Technological advancements lead to innovations that impact society in a big way. Businesses leverage these advancements to grow profitably by delivering enhanced value to their stakeholders. The education sector is one of those which has been adopting new technologies in a variety of ways. This was accelerated in the last couple of years with the pandemic testing every industry on its ability to cope with the changes that it brought about through the lockdowns and social-distancing norms. While the pandemic may have come under control leading the education institutions to resume normal operations, some of the changes and the associated technologies are here to stay.
Management education has some unique requirements. It involves higher interactivity amongst participants and faculty. Evaluations are effort intensive as they typically involve the assessment of descriptive analysis reports, discussions, role-plays, and presentations. Yet another challenge is catering to the dual objective of ensuring the courses are industry-oriented and are personalized to meet the various career paths of participants.
In this context, it is of interest to try and understand the technology trends we are likely to witness in management education in the immediate future.
Online learning platforms including specific devices like interactive whiteboards have been used for management education to share content, enable assignment submissions, do objective assessments, and for course delivery. This trend is likely to continue for regular academic programs and executive education programs despite campuses opening due to the flexibility and improved reach. Innovations are likely to continue in this to enable more and more of the executive education programs to be delivered online or at least in hybrid mode.
On the infrastructure front, interactive systems in the classrooms enable hybrid learning catering to the unique requirements of Management education. Collaboration between students for the course and co-curricular activities is critical. Secure and user-friendly collaboration platforms need to be identified and enabled. In addition to this, low-code/no-code technology-based customized applications are likely to be developed by students to meet context-specific requirements. This can give the management students the much-needed consulting mindset to comprehend existing business processes and transform them to address challenges or tap opportunities for improvement. IoT is being used increasingly in a variety of use case scenarios in providing a good campus infrastructure. To name a few use cases: Lighting, Temperature control, Security cameras, Audio Visual systems, Access control, and Attendance automation. While these are common for any educational setup it is particularly interesting in a management education setting as it brings out the focus on the solution approach for efficient, effective, and sustainable systems.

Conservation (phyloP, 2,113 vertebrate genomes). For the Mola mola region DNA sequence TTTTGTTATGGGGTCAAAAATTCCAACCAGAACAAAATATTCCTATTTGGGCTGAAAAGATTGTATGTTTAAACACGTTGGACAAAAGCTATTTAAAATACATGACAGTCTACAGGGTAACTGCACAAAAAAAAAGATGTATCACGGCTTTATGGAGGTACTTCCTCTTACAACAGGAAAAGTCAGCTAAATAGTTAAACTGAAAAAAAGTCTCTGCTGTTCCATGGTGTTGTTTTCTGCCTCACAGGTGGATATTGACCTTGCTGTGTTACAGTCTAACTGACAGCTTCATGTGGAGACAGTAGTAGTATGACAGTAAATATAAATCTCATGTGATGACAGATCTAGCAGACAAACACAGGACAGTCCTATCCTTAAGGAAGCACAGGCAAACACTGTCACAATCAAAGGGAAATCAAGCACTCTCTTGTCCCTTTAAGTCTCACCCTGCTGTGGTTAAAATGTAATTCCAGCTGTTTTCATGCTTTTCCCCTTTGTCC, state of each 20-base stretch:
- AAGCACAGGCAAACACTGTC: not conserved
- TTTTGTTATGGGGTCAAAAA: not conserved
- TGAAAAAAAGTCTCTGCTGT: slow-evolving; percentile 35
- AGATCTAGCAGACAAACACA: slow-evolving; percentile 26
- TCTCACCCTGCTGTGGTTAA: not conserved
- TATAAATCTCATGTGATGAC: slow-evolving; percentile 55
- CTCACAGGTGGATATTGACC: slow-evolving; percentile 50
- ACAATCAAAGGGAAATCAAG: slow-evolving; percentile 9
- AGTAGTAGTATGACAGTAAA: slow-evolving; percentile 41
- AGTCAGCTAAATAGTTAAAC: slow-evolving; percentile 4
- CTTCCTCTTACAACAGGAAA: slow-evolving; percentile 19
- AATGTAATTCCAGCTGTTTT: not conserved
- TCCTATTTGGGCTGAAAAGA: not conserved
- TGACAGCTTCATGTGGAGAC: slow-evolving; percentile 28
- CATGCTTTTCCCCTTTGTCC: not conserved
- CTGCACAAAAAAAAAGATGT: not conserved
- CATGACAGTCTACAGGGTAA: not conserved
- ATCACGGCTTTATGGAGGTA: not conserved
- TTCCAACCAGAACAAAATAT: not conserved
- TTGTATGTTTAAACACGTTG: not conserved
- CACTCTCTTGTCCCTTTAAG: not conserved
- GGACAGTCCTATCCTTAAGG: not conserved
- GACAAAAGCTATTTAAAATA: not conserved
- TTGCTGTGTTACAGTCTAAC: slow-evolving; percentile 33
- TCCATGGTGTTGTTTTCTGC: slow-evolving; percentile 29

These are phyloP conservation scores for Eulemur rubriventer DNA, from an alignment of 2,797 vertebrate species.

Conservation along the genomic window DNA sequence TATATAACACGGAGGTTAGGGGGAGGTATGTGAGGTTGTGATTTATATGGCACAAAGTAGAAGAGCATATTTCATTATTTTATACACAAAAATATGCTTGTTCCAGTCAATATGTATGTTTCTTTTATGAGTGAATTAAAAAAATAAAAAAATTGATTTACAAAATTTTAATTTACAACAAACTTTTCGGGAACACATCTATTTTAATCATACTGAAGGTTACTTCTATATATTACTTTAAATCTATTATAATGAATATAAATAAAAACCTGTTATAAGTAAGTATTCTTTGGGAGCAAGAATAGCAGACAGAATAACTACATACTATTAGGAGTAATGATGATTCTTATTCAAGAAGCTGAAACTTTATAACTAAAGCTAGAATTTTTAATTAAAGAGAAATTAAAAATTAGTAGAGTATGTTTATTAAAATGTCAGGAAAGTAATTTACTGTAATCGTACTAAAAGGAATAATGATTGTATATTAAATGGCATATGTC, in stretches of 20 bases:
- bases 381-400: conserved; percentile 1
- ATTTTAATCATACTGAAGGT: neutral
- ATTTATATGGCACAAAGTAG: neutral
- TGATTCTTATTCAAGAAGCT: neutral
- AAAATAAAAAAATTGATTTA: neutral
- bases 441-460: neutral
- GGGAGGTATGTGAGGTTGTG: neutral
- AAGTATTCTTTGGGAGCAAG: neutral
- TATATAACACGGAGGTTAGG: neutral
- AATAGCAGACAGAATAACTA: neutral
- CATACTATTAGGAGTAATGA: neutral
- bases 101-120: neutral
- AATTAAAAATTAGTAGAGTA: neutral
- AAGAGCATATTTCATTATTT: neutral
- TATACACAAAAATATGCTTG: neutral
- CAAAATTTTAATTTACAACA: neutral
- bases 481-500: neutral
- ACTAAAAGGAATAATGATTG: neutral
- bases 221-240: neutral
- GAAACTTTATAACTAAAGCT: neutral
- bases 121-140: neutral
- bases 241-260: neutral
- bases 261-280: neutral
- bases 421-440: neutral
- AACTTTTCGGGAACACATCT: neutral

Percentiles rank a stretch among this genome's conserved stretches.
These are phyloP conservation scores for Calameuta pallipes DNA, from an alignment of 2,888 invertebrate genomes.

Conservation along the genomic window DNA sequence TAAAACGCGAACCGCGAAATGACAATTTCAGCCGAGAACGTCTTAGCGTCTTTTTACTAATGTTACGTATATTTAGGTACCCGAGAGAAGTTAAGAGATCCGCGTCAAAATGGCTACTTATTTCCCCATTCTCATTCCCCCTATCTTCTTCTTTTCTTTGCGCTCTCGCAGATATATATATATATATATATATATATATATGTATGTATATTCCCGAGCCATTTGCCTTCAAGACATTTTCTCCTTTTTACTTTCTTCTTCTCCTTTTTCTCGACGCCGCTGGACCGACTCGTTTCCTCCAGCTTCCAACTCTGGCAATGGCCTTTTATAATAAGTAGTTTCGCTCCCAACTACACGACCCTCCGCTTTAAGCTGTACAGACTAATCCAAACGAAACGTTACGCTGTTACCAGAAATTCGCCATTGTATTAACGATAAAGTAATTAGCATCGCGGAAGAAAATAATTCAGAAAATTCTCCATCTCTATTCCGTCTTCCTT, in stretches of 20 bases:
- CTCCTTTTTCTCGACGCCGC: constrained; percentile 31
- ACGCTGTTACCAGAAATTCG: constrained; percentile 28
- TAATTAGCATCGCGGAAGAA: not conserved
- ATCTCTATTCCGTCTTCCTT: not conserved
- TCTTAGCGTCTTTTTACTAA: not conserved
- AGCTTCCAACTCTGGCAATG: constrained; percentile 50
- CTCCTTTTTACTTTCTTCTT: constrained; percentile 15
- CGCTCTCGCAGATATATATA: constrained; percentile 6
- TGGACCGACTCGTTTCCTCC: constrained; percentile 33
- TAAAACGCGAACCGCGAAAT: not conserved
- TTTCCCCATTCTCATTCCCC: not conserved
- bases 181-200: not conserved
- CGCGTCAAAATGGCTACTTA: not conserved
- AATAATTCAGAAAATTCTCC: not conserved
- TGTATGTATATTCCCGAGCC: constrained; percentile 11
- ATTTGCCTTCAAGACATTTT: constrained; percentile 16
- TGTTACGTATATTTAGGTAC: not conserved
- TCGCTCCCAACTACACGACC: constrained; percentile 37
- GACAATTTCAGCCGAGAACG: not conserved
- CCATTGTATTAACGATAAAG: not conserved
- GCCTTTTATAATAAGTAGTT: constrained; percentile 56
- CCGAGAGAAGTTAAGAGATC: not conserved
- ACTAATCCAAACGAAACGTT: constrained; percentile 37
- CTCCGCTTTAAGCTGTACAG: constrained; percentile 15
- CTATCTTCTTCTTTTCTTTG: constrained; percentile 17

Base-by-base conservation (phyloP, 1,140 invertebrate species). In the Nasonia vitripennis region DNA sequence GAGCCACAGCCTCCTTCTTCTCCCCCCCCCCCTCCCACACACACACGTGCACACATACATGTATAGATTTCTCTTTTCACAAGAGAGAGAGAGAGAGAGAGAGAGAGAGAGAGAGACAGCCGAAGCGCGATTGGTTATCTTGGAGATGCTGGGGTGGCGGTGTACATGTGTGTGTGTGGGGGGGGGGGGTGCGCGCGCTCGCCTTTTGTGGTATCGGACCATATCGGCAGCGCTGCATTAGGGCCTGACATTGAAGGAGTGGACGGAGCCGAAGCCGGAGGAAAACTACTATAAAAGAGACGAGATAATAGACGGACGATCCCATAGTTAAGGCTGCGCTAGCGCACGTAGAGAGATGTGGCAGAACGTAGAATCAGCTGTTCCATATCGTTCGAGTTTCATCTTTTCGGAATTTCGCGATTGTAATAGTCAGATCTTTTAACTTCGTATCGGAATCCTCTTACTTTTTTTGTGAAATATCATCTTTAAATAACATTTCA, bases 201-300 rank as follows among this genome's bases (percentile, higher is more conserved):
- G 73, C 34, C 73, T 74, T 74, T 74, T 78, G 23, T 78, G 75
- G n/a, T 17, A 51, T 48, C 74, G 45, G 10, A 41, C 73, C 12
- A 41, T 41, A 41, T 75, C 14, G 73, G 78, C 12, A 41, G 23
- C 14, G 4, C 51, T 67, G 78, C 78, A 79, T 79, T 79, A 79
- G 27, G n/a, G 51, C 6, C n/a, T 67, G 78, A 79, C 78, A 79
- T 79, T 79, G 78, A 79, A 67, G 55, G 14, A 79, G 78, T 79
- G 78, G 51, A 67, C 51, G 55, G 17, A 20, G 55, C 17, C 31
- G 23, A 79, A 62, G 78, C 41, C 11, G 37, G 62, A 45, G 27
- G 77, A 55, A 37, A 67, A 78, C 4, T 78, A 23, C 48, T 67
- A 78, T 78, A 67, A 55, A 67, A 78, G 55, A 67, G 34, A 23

Augmented Reality (AR) applications are finding their way into course projects and presentations for demonstrating product ideas the way it is being used for marketing purposes to give customers an immersive simulation experience. Virtual Reality (VR) applications and devices have been used to develop leadership and soft skills and this is likely to be used more commonly in the immediate future.
Assessments are being increasingly done online so that the participants can take these at their convenience and bring in cost efficiencies through optimization of space and manual evaluation efforts. These tools can identify events that need manual review by the evaluator for identifying malpractices. While plagiarism checks are being done with existing tools, new Artificial Intelligence (AI) tools are likely to be adopted more widely and easily across all submissions by participants.
There are a variety of career paths for a management professional today. Management education, especially in the second year should enable students to customize the course/content to suit their individual preferences in terms of the career paths while maintaining the standardization required across the program. The conventional major/minor specialization approach through electives is not optimal from a flexibility and cost point of view. Towards this, interlinkages between concepts and their applications can be defined for various management courses leading up to these different career paths. Machine Learning (ML) techniques can then be used to build systems to provide module-level recommendations to students to both meet the program requirements as well their career path aspirations.
Blockchain based management systems for student records, certificates and degrees are likely to be used. Smart contracts built on blockchain technology will soon be used to define the course requirements and award credits automatically once the requirements are met by the students.
As in any organization, management institutions need business process management software, dashboards with rich visualizations, actionable insights, predictions, and prescriptions. In this regard, the choices made in terms of buy vs customize vs build, which one to buy or how to build are good learning opportunities for management students. The solutions can range from standard off-the-shelf Enterprise Resource Planning (ERP) software to homegrown student lifecycle management systems. Customized low-code/no-code applications for specific requirements are likely to be used increasingly.
In summary, in the next couple of years, management education is likely to see a trend of increased adoption and effective usage of the existing technologies with a few solutions using the new technologies.
Views expressed above are the author’s own.
END OF ARTICLE